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|| News Item: Posted 2010-02-12

In The Bag: The Kitchen Sink?
Robert Hanashiro brought almost everything to Vancouver to photograph the Winter Olympic Games.

By Robert Hanashiro, USA TODAY

Photo by

Robert Hanashiro brought a lot of stuff to Vancouver!
I was a good boy, I began packing for my 3-week trip to Vancouver for the Winter Olympics over a week before my departure. When I stacked up the two large cases of gear and my hockey bag with cold weather gear on my equipment cart, I e-mailed a snapshot to my buddy Matt Brown. He replied within a couple of minutes: "What DIDN’T you pack???!!!"

First off I have to admit that for several days I had an internal debate with myself: Backpack Bert was arm wrestling Roller Bert on what I should take as my primary case to carry gear during the 17 days of the Olympics.

Often when you give yourself too much time, you tend to over-think things. This certainly was the case.

At first I figured the backpack was the way to go. At Cypress Mountain (where snowboarding and aerials venues are) unusually warm temps had made the competition area a muddy mess, not to mentioned rain forecast for most days. With those conditions I figured it would be a pain to drag a roller through puddles of water, gravel and mud.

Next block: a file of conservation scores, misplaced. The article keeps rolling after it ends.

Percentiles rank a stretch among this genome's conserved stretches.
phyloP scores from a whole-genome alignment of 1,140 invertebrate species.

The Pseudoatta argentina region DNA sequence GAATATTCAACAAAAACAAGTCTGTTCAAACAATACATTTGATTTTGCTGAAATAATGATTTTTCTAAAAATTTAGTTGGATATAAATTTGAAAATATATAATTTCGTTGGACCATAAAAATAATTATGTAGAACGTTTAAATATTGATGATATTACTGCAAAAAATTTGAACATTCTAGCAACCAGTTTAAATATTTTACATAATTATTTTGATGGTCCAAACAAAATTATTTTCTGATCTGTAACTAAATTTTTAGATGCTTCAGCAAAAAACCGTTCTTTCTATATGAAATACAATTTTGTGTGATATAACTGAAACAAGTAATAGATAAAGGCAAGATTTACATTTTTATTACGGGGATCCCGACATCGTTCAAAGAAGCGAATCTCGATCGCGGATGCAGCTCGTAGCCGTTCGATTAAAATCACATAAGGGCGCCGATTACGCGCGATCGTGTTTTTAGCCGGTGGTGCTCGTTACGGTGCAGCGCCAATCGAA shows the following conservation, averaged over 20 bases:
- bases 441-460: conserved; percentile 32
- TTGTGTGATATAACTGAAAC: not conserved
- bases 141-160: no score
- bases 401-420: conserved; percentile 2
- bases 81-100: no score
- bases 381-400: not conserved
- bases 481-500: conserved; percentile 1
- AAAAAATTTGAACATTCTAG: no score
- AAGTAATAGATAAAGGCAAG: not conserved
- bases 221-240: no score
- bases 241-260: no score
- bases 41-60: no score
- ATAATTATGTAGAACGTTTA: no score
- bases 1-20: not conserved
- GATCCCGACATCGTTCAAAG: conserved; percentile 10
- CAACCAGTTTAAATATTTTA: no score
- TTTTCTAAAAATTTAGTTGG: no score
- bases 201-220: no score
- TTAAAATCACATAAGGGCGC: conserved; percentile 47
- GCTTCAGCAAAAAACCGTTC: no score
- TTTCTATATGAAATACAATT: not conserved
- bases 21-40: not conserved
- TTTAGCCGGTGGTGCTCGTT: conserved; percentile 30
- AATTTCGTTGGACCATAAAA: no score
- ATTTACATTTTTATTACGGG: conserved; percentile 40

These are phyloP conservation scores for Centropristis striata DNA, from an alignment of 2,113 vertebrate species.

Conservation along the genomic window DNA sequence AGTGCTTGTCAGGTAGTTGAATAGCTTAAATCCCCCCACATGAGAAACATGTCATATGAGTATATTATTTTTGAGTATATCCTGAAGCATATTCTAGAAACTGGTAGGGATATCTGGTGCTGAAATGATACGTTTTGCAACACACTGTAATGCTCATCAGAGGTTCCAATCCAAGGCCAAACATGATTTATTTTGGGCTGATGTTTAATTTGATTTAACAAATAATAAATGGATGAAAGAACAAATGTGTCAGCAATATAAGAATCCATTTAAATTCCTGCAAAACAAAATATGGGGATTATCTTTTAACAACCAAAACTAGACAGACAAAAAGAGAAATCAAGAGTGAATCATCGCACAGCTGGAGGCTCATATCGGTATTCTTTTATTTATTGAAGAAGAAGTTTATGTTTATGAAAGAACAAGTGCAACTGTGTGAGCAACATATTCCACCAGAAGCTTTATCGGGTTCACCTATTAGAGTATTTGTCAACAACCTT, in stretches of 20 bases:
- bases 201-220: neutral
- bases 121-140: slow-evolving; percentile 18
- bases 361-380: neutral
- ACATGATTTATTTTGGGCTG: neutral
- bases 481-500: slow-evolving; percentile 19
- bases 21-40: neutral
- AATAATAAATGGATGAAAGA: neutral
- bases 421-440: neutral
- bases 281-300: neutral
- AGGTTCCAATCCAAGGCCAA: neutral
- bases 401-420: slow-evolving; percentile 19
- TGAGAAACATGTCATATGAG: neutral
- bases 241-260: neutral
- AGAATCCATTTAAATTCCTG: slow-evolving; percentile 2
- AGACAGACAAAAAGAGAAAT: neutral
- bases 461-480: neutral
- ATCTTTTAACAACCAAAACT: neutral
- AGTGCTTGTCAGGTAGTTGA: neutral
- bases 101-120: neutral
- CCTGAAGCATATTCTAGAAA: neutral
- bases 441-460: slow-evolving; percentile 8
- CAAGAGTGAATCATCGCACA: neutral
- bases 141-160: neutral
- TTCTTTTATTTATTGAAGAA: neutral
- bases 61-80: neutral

A few days after settling on using a Think Tank Airport Addicted backpack, aching knees and a balky back after covering the Grammy Awards had me rethinking everything and I switched to using my trusty Airport Security roller (still using the original prototype!).

After flip-flopping a couple of more time, the roller won out. If I had to chisel off layers off mud from the wheels and the bottom of the case in my hotel room each night so be it. My back would thank me later.

Next the Cart Debate started. My colleague Bob Deutsch decided that the usual Kart-A-Bag carts that we use for our gear wasn’t heavy-duty enough for everything he was taking to Vancouver (packed in the same cases). So he bought a Multi-Cart!

I went back and forth on which cart to use, but just couldn’t bring myself to accept looking like a UPS driver as I rolled though the Vancouver Airport and the hotel lobby. I settled on the Kart-A-Bag and damn it, I’d just have to get my bags to a weight that I and the Kart-A-Bag could handle.

Now back to what Matt said about my three bags that weighed in at a collective 172 pounds: Packing for a trip like this isn’t about what you ARE taking but but what you are NOT taking.

I did something out of character before I started packing, I made a list.

I laid out the gear and my list on the garage floor and starting thinking of what would fit where in my Lightware 1629 and rolling Versa-Flex cases. It was literally like piecing together a jigsaw puzzle.

The TTP roller would go in the Lightware case with the 400mm f/2.8, tele-coveters, two Nikon D300 bodies and a bag with my remote gear.

The Versa-Flex case (which empty weighed in at 24-pounds!) would take the 200-400mm f/4 zoom, Sony video camera kit (packed in a large Mountainsmith fanny pack), battery chargers, 2 two monopods, digital audio recorder, mikes and an assortment of odds & ends.